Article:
Not long after the dragon came home, and when he found the empress was missing he said to his horse, ‘What shall we do? Shall we eat and drink, or shall we follow the runaways?’ and the horse replied, ‘Whether you eat or don’t eat, drink or don’t drink, follow them or stay at home, matters nothing now, for you can never, never catch them.’
But the dragon made no reply to the horse’s words, but sprang on his back and set off in chase of the fugitives. And when they saw him coming they were frightened, and urged the prince’s horse faster and faster, till he said, ‘Fear nothing; no harm can happen to us,’ and their hearts grew calm, for they trusted his wisdom.
Soon the dragon’s horse was heard panting behind, and he cried out, ‘Oh, my brother, do not go so fast! I shall sink to the earth if I try to keep up with you.’
And the prince’s horse answered, ‘Why do you serve a monster like that? Kick him off, and let him break in pieces on the ground, and come and join us.’
And the dragon’s horse plunged and reared, and the dragon fell on a rock, which broke him in pieces. Then the empress mounted his horse, and rode back with her husband to her kingdom, over which they ruled for many years.
Hungarian Poet: Petôfi Sándor

I’ll be a tree
I’ll be a tree, if you are its flower,

Or a flower, if you are the dew –

I’ll be the dew, if you are the sunbeam,

Only to be united with you.
My lovely girl, if you are the Heaven,

I shall be a star above on high;

My darling, if you are hell-fire,

To unite us, damned I shall die.

[From The Clouds ]
Sorrow? a great ocean?


A little pearl in the ocean.Perhaps,

By the time I fish it up, I may break it.

The Farmer puts his field under the plow,

Then he harrows it even.

Time puts our features under the plow,

But won’t harrow them even.

How many drops has the ocean sea?

Can you count the stars?

In human heads how many hairs can there be?

And sins within human hearts?

The shepherd rides in donkey-back
The shepherd rides in donkey-back,

His feet are dangling wide,

The lad is big, but bigger still

His bitterness inside.
He played his flute, he grazed his flock

Upon a grassy hill

When he was told his sweetheart girl

Was desperately ill.
He rides his donkey in a flash

And races to her bed,

But by the time he reached the house

His precious one was dead.
The lad was bitter, hoped to die,

But what he did instead:

He took a stick and struck a blow

Upon the donkey’s head.

After reading this poem to a crowd of his countrymen, Hungary rose up in revolt against the Austro-Hungarian Empire for independence. (the revolution failed…) But such is the power of poetry that they can move us to greatness…. 80)
National Song
Rise up, Magyar, the country calls!

It’s ‘now or never’ what fate befalls…

Shall we live as slaves or free men?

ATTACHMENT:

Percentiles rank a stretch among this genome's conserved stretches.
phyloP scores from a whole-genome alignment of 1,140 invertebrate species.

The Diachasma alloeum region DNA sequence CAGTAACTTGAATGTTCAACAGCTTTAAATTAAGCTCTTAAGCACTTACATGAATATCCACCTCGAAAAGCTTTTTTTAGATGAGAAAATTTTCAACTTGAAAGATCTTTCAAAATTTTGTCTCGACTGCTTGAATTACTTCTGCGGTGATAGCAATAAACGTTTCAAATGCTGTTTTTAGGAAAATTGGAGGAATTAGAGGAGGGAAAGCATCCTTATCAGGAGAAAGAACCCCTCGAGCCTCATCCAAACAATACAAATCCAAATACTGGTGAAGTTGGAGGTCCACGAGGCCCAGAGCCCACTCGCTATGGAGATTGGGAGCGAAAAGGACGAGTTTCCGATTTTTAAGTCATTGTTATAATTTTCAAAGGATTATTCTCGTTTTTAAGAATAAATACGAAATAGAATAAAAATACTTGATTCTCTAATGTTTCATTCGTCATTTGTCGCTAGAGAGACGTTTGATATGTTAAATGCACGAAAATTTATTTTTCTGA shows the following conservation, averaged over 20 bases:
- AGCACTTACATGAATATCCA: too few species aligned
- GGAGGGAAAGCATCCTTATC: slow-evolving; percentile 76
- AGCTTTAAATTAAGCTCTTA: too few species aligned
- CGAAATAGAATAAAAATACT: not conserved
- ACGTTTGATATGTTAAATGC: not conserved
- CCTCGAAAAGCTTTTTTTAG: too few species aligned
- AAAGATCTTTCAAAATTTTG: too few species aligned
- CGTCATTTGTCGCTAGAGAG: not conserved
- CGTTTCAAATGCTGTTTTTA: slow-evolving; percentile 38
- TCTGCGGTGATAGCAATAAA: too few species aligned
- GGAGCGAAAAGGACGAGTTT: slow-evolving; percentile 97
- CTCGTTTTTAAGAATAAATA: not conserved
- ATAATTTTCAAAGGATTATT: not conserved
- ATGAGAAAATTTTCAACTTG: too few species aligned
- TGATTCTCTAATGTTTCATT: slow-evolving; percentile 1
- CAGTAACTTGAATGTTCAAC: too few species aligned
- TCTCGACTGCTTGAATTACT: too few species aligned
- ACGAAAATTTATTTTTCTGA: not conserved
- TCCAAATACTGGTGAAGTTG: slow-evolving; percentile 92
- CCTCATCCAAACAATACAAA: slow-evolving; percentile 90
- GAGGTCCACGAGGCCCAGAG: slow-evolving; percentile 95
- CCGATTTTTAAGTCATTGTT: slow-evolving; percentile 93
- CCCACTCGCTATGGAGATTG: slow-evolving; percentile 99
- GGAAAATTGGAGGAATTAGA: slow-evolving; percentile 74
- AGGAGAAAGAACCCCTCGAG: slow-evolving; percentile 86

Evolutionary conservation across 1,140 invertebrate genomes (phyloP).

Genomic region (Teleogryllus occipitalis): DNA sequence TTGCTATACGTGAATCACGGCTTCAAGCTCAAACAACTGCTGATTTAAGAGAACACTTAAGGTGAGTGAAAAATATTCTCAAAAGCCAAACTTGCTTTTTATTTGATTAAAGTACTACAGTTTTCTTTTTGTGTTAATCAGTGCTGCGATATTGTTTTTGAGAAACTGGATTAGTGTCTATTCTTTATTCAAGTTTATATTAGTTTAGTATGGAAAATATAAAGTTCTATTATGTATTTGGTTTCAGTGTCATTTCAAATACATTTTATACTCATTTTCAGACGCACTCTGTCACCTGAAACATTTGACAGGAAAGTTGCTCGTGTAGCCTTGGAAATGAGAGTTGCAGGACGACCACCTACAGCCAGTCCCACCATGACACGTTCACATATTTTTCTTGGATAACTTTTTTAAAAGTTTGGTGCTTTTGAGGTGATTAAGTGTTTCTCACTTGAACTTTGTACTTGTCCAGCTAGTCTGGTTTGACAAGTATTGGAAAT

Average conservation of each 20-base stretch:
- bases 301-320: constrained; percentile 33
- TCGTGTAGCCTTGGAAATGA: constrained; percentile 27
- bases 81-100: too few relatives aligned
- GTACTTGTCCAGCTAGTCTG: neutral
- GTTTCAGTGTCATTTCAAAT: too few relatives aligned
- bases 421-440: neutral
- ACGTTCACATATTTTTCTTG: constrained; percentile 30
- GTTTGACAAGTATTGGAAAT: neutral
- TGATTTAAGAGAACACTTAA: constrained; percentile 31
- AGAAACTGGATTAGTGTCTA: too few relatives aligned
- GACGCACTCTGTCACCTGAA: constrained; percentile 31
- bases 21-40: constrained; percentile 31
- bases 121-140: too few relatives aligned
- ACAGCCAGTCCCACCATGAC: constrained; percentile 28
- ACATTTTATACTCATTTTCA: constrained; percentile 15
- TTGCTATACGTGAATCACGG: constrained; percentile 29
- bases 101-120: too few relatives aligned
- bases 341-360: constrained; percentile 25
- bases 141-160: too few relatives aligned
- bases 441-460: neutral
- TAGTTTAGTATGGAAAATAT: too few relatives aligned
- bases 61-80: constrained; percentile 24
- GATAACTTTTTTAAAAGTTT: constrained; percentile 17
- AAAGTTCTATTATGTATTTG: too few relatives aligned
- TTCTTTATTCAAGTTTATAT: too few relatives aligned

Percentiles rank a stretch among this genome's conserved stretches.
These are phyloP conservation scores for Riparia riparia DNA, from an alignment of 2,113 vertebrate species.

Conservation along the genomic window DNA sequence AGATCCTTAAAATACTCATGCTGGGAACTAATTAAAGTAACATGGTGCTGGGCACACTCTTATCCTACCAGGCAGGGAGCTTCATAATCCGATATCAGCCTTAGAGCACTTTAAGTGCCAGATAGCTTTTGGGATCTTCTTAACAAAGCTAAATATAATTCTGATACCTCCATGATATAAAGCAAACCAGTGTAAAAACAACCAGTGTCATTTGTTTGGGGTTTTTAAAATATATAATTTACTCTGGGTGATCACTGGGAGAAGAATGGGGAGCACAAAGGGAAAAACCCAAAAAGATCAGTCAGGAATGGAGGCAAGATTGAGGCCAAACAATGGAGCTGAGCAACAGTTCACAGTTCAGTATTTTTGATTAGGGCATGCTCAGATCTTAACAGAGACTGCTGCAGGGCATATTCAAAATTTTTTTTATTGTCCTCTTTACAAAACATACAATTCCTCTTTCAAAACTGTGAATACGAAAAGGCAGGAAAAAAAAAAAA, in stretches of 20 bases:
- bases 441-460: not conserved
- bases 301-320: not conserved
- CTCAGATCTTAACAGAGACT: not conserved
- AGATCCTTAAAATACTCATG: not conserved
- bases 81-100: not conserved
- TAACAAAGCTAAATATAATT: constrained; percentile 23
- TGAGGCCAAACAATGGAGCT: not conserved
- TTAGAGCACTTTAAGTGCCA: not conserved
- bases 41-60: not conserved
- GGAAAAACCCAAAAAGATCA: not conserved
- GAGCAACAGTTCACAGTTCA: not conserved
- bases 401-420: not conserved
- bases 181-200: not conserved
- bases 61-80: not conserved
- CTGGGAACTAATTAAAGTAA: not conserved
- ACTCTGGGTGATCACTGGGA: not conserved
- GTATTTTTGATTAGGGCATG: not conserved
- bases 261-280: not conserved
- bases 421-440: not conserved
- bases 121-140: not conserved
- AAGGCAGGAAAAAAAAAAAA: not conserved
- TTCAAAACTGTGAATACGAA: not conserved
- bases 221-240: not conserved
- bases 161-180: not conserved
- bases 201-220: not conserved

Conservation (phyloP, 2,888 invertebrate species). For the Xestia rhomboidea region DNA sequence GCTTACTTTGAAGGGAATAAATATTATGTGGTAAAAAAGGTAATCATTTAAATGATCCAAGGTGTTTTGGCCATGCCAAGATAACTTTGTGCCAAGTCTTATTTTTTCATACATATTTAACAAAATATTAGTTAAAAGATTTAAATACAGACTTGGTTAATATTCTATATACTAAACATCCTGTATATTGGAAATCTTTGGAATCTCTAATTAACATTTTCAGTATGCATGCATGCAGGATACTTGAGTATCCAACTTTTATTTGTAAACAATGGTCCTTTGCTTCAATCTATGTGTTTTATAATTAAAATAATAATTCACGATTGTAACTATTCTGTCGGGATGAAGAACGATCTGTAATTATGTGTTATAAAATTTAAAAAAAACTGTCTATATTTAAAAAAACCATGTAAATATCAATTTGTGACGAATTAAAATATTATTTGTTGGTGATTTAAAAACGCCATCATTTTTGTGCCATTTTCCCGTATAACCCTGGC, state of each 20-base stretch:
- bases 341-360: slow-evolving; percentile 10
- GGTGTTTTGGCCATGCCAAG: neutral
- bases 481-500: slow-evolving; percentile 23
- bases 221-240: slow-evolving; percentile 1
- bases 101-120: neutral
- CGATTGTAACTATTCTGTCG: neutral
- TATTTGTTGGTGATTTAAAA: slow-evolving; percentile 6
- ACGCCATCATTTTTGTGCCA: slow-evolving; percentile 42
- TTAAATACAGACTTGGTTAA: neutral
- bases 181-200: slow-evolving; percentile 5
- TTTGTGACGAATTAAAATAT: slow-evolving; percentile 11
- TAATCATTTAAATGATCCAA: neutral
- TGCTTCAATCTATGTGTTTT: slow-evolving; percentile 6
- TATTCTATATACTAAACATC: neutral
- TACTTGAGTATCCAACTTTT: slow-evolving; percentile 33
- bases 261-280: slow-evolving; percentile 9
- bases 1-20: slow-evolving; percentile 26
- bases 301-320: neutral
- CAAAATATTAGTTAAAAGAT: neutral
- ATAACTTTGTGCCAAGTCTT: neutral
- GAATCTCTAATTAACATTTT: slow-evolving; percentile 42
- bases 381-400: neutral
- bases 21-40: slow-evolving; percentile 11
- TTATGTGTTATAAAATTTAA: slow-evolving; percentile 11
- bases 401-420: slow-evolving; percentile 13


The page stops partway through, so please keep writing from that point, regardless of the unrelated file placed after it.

That’s the question – choose your ‘Amen”!

God of Hungarians, we swear unto Thee,

We swear unto Thee – that slaves we shall no longer be!
For up till now we lived like slaves,

Damned lie our forefathers in their graves –

They who lived and died in freedom

Cannot rest in dusts of thraldom.

God of Hungarians, we swear unto Thee,

We swear unto Thee – that slaves we shall no longer be!
A coward and a lowly bastard

Is he, who dares not raise the standard –

He whose wretched life is dearer

Than the country’s sacred honor.

God of Hungarians, we swear unto Thee,

We swear unto Thee – that slaves we shall no longer be!
Sabers outshine chaine and fetters,

It’s the sword that one’s arm betters.

Yet we wear grim chains and shackles.

Swords, slash through damned manacles!

God of Hungarians, we swear unto Thee,

We swear unto Thee – that slaves we shall no longer be!
Magyar’s name will tell the story

Worthy of our erstwhile glory

we must wash off – fiercely cleansing

Centuries of shame and condensing.

God of Hungarians, we swear unto Thee,

We swear unto Thee – that slaves we shall no longer be!
Where our grave-mounds bulge and huddle

Our grandson will kneel and cuddle,

While in grateful prayer they mention

All our sainted names’ ascension.

God of Hungarians, we swear unto Thee,

We swear unto Thee – that slaves we shall no longer be!
(March 13. 1848)


Petofi Sandor: Hungarian lyric poet b. Jan. 1, 1823, enriched the artistry and extended the range of his nation’s poetry beyond any predecessor and created a new synthesis of poetic techniques and realistic subjects. His epics were powerful blends of folk topics, attitudes, and verse forms, and his lyric poems stood out as aesthetic xpressions of genuinely felt human experiences. They celebrated nature, the joys and sorrows of common folk, married love, family life, and patriotism.
His language, images, folklore, and characters were rooted in the Hungarian Great Plains. He participated in Hungary’s War of Independence (1848-49) and disappeared on July 31, 1849, in a battle against Russian forces. He was probably buried in amass grave.
A bigger bio…

Sebestyén Márta – Live